I am Generation Equality because…
I grew up in a community where HIV stigma was high and I saw the effects firsthand. HIV information and services were not available and I saw many of my friends and family members succumb to AIDS. Some of my peers living with HIV lost their jobs and friends, were ostracised by family members, or dropped out of school. In the most extreme cases, women living with HIV were forced out of their homes or coerced into sterilisation.
These issues were not prioritised by key policy makers and leaders. The voices of young women living with HIV remained unheard in my community, and these injustices had a profound effect on me.
Campaigning to end stigma around HIV
When I joined the Uganda Network of Young People Living with and Affected by HIV (UNYPA) in 2014, I challenged my peers to think of innovative ways to breakdown HIV-related stigma. We started the “Y Plus Beauty Pageant,” a peer-led, nationwide campaign to empower young people living with HIV and bring attention to the harmful effects of HIV-related stigma and discrimination.
To date, UNYPA has trained over 844 Y Plus Ambassadors to advocate for the rights of young people living with HIV and push for HIV and sexual and reproductive health services in the community. The ambassadors have reached out to over 1,500 peers in schools, clinics and hospitals in their communities about standing up for the rights of young people living with HIV.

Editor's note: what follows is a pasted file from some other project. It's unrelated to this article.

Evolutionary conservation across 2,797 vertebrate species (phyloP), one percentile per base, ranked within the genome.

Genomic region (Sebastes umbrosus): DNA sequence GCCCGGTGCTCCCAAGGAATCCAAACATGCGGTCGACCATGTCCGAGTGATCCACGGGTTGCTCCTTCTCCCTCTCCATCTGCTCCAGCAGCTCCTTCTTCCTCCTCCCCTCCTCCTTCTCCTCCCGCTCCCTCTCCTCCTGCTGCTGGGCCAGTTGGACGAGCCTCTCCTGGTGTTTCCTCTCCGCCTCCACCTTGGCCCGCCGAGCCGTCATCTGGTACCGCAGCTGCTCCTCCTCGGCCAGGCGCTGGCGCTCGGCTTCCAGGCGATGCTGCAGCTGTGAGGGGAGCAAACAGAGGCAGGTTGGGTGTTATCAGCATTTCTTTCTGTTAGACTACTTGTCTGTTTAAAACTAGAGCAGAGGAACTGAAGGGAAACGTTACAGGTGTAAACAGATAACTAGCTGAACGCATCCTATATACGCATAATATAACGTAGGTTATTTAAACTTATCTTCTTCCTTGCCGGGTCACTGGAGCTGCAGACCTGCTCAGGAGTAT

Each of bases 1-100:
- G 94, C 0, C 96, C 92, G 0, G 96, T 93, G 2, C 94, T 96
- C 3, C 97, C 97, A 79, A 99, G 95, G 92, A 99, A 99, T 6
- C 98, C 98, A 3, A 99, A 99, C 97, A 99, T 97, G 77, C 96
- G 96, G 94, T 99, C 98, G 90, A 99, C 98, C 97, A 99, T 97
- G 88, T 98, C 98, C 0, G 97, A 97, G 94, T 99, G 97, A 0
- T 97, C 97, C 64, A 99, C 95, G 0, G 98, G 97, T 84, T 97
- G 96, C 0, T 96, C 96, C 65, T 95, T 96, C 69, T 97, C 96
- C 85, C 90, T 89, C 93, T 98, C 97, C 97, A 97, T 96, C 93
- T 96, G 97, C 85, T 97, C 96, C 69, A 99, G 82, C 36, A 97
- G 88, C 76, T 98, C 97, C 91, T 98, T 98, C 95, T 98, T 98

Harnessing the power of youth advocates
When the Beijing Declaration and Platform for Action was established 25 years ago, the world lit a torch that we must keep afire. My advice to young people is to speak up! Mobilise as many people as you can to speak up against all forms of violence against women and girls.
Men can be part of the solution by calling on fellow men to respect women and girls and advocate for their rights. Men can hold each other accountable and be role models. Denying women and girls the ability to reach their full potential is a missed opportunity for all.
Lastly, know your rights and responsibilities. Young people can leverage digital and information technologies as tools for empowerment and advocacy. Knowledge is power, and no one can silence you if you know what you are standing up against. When you know your rights, you are unstoppable.